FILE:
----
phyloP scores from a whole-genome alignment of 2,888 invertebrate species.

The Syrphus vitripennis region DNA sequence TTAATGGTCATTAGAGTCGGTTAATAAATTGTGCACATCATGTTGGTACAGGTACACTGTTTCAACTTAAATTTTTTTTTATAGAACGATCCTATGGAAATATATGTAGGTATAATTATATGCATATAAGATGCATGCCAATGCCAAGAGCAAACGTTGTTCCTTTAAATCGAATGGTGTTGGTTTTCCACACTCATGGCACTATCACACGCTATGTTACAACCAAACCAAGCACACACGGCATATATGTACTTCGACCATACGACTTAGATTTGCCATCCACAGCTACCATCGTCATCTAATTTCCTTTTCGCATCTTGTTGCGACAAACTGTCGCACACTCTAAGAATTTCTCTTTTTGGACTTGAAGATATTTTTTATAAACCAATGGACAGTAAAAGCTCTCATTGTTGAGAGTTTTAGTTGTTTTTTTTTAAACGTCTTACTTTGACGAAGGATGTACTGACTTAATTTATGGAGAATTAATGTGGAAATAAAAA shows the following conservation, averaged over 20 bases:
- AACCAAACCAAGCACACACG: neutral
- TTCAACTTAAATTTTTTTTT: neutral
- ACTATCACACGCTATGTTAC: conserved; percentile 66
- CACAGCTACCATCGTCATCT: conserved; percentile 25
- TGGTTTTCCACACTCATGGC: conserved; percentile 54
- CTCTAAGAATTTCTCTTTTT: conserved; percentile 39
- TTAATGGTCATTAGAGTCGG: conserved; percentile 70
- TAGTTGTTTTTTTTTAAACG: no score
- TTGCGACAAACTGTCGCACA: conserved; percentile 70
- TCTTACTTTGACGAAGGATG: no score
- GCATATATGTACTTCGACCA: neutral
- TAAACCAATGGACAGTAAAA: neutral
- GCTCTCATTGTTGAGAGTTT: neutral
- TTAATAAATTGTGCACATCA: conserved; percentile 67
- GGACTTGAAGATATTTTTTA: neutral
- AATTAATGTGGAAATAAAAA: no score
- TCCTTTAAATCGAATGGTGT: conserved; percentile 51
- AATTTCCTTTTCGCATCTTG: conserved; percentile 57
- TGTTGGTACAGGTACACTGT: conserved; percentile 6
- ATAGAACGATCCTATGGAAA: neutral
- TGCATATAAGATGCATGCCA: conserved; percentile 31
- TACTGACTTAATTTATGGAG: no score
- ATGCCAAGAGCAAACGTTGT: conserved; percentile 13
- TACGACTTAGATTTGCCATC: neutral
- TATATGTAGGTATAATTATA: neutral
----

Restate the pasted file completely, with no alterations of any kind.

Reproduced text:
phyloP scores from a whole-genome alignment of 2,888 invertebrate species.

The Syrphus vitripennis region DNA sequence TTAATGGTCATTAGAGTCGGTTAATAAATTGTGCACATCATGTTGGTACAGGTACACTGTTTCAACTTAAATTTTTTTTTATAGAACGATCCTATGGAAATATATGTAGGTATAATTATATGCATATAAGATGCATGCCAATGCCAAGAGCAAACGTTGTTCCTTTAAATCGAATGGTGTTGGTTTTCCACACTCATGGCACTATCACACGCTATGTTACAACCAAACCAAGCACACACGGCATATATGTACTTCGACCATACGACTTAGATTTGCCATCCACAGCTACCATCGTCATCTAATTTCCTTTTCGCATCTTGTTGCGACAAACTGTCGCACACTCTAAGAATTTCTCTTTTTGGACTTGAAGATATTTTTTATAAACCAATGGACAGTAAAAGCTCTCATTGTTGAGAGTTTTAGTTGTTTTTTTTTAAACGTCTTACTTTGACGAAGGATGTACTGACTTAATTTATGGAGAATTAATGTGGAAATAAAAA shows the following conservation, averaged over 20 bases:
- AACCAAACCAAGCACACACG: neutral
- TTCAACTTAAATTTTTTTTT: neutral
- ACTATCACACGCTATGTTAC: conserved; percentile 66
- CACAGCTACCATCGTCATCT: conserved; percentile 25
- TGGTTTTCCACACTCATGGC: conserved; percentile 54
- CTCTAAGAATTTCTCTTTTT: conserved; percentile 39
- TTAATGGTCATTAGAGTCGG: conserved; percentile 70
- TAGTTGTTTTTTTTTAAACG: no score
- TTGCGACAAACTGTCGCACA: conserved; percentile 70
- TCTTACTTTGACGAAGGATG: no score
- GCATATATGTACTTCGACCA: neutral
- TAAACCAATGGACAGTAAAA: neutral
- GCTCTCATTGTTGAGAGTTT: neutral
- TTAATAAATTGTGCACATCA: conserved; percentile 67
- GGACTTGAAGATATTTTTTA: neutral
- AATTAATGTGGAAATAAAAA: no score
- TCCTTTAAATCGAATGGTGT: conserved; percentile 51
- AATTTCCTTTTCGCATCTTG: conserved; percentile 57
- TGTTGGTACAGGTACACTGT: conserved; percentile 6
- ATAGAACGATCCTATGGAAA: neutral
- TGCATATAAGATGCATGCCA: conserved; percentile 31
- TACTGACTTAATTTATGGAG: no score
- ATGCCAAGAGCAAACGTTGT: conserved; percentile 13
- TACGACTTAGATTTGCCATC: neutral
- TATATGTAGGTATAATTATA: neutral